What is Self-Compassion?
As human beings, we tend to be our own worst critics. When we make a mistake, we are very quick to judge, saying things like, “Wow, I’m such an idiot! I can’t believe I messed up so badly” or “I’m so stupid. I can never do anything right”. Do any of these statements sound familiar to you? Chances are you have said something similar to yourself when you’ve made a mistake or failed at something.
As rational people, we know that mistakes and failures are part of being human. We know it is inevitable that we’ll screw up sometimes and we know we won’t succeed at everything we try. So why are we so hard on ourselves?
The common answer is that being it keeps us in line. Who else will let us know when we’ve made a mistake? How else are we supposed to learn from our failures? If we aren’t beating ourselves up, how will we know to not make that mistake again? We often believe that being critical of ourselves help us to be our best. For example, it might help us to get an A on the test, to earn a promotion, or to begin and keep a fantastic relationship.
While being tough on ourselves may motivate us for a short time, it tends to be very damaging in the long run. We become terrified of making any mistakes at all because we know that if we do, we will be met by our critical self and be put down, shamed, and attacked for screwing up. Eventually, we stop trying anything in the first place because…well, what’s the point? We’ll just yell at ourselves anyway. In the long-run, being extremely self-critical actually does the opposite of what we want it to – it holds us back and makes us afraid of trying anything new. We end up stuck, frustrated, and feeling extremely bad about ourselves.
If you still don’t believe that criticism is damaging, consider this example. Imagine that you’re a parent. Your 12-year-old son comes home after school in tears because he has failed his math test. You know that he studied hard for it and that he was hoping to do very well. You can choose to respond in many different ways. You could choose to say: “Wow, you really messed that up! Man, you must feel really dumb – make sure you study harder next time”. How do you imagine your son might feel? He likely feels belittled, hurt, and very stupid. He might study hard for the next test in the hopes that the outcome will be different. If he does well, he might feel better about himself. But eventually he won’t do as well as he would like on a test (because he can’t be perfect) and then what? Would you then criticize him harshly telling him you can’t believe he could mess up like that? Then he will feel hurt and stupid all over again. Eventually, he’ll stop trying because he’ll want to avoid the pain of the criticism and feelings of failure. He may even start to believe he is stupid, when in fact, he is only an imperfect person making mistakes, like we all do.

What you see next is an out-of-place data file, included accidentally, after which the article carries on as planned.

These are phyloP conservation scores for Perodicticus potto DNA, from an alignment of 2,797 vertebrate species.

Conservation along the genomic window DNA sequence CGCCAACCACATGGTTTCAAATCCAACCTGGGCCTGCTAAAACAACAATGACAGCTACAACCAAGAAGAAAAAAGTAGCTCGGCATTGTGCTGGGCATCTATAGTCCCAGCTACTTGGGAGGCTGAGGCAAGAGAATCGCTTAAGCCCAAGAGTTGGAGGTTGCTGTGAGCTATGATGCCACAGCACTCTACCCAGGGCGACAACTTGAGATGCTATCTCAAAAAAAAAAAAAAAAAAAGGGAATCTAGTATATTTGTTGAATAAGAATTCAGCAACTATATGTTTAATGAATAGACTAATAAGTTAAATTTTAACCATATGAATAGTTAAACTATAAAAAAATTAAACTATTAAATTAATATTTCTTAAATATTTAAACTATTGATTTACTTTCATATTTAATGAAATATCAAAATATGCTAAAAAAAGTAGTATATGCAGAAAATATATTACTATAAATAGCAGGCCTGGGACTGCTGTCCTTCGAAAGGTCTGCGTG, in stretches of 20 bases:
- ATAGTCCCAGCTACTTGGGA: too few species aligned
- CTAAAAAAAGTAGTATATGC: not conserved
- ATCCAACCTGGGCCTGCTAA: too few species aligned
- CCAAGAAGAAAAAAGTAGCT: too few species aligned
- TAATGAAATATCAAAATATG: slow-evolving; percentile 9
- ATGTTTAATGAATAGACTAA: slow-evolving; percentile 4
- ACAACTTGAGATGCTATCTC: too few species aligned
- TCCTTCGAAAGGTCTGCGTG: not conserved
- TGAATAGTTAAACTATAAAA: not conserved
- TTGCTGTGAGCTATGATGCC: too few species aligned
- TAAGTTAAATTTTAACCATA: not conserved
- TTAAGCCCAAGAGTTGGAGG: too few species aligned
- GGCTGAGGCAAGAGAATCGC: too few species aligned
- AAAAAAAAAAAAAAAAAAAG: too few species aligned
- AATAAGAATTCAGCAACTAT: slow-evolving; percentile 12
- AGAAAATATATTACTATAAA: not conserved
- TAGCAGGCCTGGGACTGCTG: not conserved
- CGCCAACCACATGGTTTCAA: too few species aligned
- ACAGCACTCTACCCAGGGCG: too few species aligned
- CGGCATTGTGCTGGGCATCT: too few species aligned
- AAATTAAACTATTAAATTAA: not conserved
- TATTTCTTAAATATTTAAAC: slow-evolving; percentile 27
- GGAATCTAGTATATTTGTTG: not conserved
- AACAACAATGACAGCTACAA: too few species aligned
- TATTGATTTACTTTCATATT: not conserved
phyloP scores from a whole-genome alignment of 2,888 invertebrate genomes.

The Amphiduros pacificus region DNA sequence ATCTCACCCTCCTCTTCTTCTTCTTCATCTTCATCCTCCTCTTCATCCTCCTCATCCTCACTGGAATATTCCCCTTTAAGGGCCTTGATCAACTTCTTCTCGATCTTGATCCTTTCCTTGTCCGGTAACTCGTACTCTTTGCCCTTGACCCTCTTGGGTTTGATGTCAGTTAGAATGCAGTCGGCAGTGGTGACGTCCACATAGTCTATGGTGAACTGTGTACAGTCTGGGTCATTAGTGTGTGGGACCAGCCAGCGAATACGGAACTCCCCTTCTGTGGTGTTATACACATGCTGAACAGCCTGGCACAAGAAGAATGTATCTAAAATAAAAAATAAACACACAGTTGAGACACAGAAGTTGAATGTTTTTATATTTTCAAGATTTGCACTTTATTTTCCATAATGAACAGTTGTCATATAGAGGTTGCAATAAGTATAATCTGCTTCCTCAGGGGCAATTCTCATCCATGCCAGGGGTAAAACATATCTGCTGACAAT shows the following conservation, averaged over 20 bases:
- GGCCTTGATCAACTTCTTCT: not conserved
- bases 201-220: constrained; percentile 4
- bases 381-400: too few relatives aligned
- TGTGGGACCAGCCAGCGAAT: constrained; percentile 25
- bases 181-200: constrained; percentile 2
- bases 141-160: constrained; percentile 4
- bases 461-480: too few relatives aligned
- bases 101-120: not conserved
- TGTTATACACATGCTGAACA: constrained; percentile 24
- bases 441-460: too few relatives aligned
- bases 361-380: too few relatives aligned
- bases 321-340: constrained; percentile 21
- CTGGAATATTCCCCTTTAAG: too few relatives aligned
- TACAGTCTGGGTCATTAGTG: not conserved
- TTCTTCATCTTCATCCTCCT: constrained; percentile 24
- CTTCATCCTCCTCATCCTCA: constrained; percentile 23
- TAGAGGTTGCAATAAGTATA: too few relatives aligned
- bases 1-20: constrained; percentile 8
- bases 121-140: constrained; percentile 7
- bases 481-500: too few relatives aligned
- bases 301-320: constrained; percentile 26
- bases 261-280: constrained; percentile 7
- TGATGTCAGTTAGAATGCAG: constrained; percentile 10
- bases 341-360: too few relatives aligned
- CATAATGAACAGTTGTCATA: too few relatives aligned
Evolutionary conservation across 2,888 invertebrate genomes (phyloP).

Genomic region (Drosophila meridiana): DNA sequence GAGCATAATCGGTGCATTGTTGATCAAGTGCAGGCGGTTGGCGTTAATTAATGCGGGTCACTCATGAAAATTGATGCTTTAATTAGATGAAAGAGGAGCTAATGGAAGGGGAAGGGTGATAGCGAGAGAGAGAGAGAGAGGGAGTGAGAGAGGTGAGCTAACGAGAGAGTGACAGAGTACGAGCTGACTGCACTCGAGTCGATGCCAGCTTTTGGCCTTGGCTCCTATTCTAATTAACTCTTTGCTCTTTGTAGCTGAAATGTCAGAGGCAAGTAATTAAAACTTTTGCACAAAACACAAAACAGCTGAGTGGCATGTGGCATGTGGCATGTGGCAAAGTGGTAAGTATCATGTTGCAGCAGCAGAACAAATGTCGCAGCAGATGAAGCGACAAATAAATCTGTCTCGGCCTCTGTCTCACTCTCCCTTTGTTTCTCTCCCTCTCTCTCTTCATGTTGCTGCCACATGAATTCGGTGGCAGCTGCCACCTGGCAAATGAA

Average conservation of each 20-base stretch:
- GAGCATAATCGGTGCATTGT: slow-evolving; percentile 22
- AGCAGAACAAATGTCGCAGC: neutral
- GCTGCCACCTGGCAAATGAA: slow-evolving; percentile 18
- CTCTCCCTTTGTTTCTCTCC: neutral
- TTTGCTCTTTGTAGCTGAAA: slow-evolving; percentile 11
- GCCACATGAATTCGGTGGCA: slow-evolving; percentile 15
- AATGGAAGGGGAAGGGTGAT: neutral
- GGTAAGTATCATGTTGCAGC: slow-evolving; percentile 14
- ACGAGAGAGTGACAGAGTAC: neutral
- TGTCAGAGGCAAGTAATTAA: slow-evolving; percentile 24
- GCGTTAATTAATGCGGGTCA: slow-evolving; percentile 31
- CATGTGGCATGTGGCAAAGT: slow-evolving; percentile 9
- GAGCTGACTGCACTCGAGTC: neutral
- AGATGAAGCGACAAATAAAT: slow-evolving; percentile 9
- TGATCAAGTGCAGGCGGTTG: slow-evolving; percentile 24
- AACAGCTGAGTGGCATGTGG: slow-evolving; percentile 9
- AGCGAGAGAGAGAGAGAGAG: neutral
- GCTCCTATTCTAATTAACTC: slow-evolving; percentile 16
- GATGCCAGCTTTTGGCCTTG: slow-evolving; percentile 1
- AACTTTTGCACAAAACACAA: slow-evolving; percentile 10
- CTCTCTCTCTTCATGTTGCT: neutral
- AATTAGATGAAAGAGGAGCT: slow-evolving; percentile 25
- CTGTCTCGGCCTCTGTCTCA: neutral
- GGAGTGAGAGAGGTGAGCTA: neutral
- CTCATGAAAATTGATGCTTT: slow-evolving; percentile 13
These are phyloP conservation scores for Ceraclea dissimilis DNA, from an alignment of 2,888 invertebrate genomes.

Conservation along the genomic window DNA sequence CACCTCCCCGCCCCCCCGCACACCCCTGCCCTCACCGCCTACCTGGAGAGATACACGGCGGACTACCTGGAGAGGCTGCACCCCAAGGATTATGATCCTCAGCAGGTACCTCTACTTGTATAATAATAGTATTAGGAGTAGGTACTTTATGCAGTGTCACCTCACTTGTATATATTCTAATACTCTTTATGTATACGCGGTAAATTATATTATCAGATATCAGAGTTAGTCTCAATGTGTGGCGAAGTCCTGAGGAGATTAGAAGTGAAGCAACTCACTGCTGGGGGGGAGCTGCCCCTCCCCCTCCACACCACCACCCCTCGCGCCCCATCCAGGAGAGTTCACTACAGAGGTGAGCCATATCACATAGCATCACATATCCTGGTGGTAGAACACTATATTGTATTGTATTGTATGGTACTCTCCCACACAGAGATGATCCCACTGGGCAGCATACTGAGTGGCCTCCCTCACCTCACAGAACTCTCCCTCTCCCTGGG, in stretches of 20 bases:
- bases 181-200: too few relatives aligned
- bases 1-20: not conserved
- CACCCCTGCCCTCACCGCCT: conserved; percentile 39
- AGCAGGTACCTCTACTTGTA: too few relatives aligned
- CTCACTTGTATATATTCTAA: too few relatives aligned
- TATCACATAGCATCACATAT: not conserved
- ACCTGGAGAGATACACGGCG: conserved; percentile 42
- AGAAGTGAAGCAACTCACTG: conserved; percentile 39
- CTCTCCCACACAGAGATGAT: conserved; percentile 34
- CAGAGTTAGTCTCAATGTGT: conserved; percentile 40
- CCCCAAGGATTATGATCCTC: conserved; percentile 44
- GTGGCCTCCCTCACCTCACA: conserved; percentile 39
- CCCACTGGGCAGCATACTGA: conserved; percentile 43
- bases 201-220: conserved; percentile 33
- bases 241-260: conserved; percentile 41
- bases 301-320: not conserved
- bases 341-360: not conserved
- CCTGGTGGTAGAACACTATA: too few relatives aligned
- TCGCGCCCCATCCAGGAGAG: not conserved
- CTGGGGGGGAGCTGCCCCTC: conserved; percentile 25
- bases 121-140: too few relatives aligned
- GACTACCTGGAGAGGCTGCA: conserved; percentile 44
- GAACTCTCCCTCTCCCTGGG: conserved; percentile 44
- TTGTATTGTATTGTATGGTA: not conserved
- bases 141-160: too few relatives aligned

You might be thinking to yourself: “But I would never say something so mean and critical to my son”! You very well might not. But why not? Well, we don’t typically talk to other people the way we talk to ourselves because we know that being cruel and critical doesn’t encourage or help people. Instead, we know that saying something to your son like: “Wow, you seem really down about failing your test. Its okay to make mistakes. How about you and I study together for the next one?” is a much more encouraging response. Yet we still continue to be hard on ourselves and often lack the same kind of compassionate voice for our own struggles.
What would it be like to change your inner voice to say something kind, compassionate, and caring to yourself? What would it be like to treat yourself like you would a close family member or friend? This idea might seem strange to you and that’s okay. Its not something we’re used to. However, if we can learn to be kind to ourselves and treat our self with the same care and compassion we show others, we are more likely achieve our goals, try new things, and feel better about ourselves. Need to discuss this or want to talk to someone, view our Counselling pages